New research being presented in Dallas, Texas, at the Society for Maternal-Fetal Medicine Annual Meeting shows wide variation among Tennessee hospitals in whether or not new mothers are prescribed opioids at discharge.
The study by current and former Vanderbilt University Medical Center (VUMC) investigators finds that among 62 hospitals across the state, the opioid prescribing rates ranged from 4% to 88% for all births by new moms on TennCare (Tennessee's Medicaid program) between 2014 and 2015. The range was similar – from 0% to 91% — when complicated births were removed from the research sample.
“These ranges were quite surprising to us,” said the study’s lead author Jea Young Min, PharmD, PhD, a research associate at Weill Cornell Medical College in New York. “Even after excluding complicated deliveries, opioid prescribing practices appeared to vary widely across hospitals.”
The study included 26,428 vaginal births at 62 hospitals in Tennessee by women who were age 15-44 at the time of delivery. All of the new mothers were enrolled in TennCare, and none had evidence of opioid use disorder in the six months prior to delivery.
The study found that women who gave birth at hospitals where a greater proportion of moms had private health insurance were more likely to be prescribed opioids at discharge, even if their deliveries were uncomplicated. Conversely, at hospitals where more moms were only covered by TennCare, there was a lower rate of opioid prescription at discharge.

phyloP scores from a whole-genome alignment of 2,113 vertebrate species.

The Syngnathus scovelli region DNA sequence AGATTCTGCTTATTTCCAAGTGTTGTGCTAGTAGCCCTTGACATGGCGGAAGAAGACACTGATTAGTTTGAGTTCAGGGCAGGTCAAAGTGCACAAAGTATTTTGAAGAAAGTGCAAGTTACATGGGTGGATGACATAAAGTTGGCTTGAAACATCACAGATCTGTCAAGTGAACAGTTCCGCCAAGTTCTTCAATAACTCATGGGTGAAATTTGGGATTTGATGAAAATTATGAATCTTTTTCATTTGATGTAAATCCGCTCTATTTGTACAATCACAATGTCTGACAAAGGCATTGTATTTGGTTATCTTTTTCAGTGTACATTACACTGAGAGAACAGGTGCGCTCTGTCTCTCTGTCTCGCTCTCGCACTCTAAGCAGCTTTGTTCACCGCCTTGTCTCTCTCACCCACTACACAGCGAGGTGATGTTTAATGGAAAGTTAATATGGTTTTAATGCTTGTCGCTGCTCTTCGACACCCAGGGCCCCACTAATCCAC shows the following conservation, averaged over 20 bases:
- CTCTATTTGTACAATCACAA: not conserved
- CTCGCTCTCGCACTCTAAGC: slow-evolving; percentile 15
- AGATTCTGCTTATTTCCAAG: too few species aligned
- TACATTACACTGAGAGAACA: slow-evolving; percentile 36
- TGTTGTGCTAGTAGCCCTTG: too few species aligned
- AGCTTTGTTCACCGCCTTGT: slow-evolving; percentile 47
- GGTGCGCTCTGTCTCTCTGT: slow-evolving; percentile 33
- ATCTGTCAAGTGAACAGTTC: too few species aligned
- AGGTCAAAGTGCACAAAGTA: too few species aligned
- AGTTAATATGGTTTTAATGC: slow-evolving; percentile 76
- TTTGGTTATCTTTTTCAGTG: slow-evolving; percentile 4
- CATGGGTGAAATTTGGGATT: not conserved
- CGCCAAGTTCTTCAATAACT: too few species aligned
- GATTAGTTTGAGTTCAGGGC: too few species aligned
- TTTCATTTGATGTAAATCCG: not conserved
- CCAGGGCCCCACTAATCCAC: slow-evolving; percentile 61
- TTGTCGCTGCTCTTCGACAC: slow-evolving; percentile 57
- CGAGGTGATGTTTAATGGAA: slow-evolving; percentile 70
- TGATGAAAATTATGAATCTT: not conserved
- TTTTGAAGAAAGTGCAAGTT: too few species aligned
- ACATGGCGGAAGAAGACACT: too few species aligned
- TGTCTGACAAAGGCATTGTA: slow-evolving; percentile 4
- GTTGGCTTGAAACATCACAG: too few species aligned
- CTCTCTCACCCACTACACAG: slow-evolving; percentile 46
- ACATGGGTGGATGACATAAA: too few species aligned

The study recommends more attention be brought to opioid prescribing policies following childbirth, and specifically, to creating standard recommendations for opioid use after vaginal births and improving efforts to promote more judicious opioid prescribing.
Min was joined in the study by VUMC Assistant Professor of Health Policy Andrew Wiese, PhD, VUMC Assistant Professor of Obstetrics and Gynecology Sarah Osmundson, MD, VUMC Associate Professor of Health Policy Carlos Grijalva, MD, MPH, VUMC Professor of Health Policy Marie Griffin, MD, MPH, Stephen Patrick, MD, MPH, director of the Vanderbilt Center for Child Health Policy and Ed Mitchel, a database administrator in the VUMC Department of Health Policy.
This work was supported by grant R01AG043471 from the National Institutes of Health (NIH) National Institute on Aging, grant K12HD04348317 from the NIH, grants K23DA038720 and R01DA045729 from the National Institute on Drug Abuse, a PhRMA Foundation Postdoctoral Fellowship and the VUMC Faculty Research Scholars Program, and the Veterans Affairs Office of Academic Affiliations.